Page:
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large measure, be a work of supererogation. Moreover, we hope that the diagrams showing the relation between Factory and Commercial books will, with the numerous specimens the book contains, render the information we have to present of service to those who, while concerned in manufacture, and therefore interested in our subject, have not occasion to inquire closely into the practice of accounts.
The various Appendices dealing with the legal, financial, and other questions connected with factory administration are submitted in the belief that they will be regarded as indicative of matters calling for the careful consideration of those engaged in industrial pursuits.
NOTE TO THE FOURTH EDITION.
IN preparing this edition for the press we have thought it well to refer to some matters of factory routine and registration which have not been dealt with in former editions. The Appendices have also been brought as closely as possible up to date, Appendix E now containing a summary of the provisions of the Factory Acts of 1889 and 1891, as well as the earlier Acts.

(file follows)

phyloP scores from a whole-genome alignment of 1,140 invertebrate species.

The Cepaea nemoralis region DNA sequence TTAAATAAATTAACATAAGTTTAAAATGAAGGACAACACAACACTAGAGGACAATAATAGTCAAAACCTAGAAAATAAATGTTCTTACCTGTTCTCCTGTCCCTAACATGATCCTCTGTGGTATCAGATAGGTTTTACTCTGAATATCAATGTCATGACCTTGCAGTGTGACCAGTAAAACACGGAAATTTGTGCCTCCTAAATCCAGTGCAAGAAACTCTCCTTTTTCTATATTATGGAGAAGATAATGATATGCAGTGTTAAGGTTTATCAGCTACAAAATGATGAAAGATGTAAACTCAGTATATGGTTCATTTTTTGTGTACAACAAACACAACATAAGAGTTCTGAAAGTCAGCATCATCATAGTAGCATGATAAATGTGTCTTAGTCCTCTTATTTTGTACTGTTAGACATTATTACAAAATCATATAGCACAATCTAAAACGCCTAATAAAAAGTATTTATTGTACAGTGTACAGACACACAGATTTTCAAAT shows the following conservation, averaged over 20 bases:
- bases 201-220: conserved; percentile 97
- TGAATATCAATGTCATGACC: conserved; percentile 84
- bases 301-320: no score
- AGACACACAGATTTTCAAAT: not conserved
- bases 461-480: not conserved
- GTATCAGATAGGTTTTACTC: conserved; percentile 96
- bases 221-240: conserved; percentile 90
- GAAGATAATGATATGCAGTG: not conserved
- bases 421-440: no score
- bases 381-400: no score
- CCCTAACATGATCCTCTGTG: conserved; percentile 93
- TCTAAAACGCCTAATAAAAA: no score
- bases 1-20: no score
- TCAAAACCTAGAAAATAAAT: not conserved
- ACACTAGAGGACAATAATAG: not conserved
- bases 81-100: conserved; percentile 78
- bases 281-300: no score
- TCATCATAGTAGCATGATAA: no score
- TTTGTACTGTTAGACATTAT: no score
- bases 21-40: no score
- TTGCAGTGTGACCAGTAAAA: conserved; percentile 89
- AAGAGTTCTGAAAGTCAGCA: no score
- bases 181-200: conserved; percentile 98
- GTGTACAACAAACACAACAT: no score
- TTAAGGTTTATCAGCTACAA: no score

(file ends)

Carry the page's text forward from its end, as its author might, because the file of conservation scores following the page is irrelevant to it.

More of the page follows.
We take the opportunity of again remarking (as on the occasion of the Third edition) how gratified we have been to observe the increased amount of attention which has been given, by Accountants and others interested in the routine of manufacturing establishments, to the subject treated of in this work, since the First edition was published in 1887. BEDFORD PARK, LONDON, W.
ing Profit or Loss on Individual Transactions—on
Initial Step in the Organization of a Factory.—The Utility
of a proper Wages System-it Minimises Error-Pre-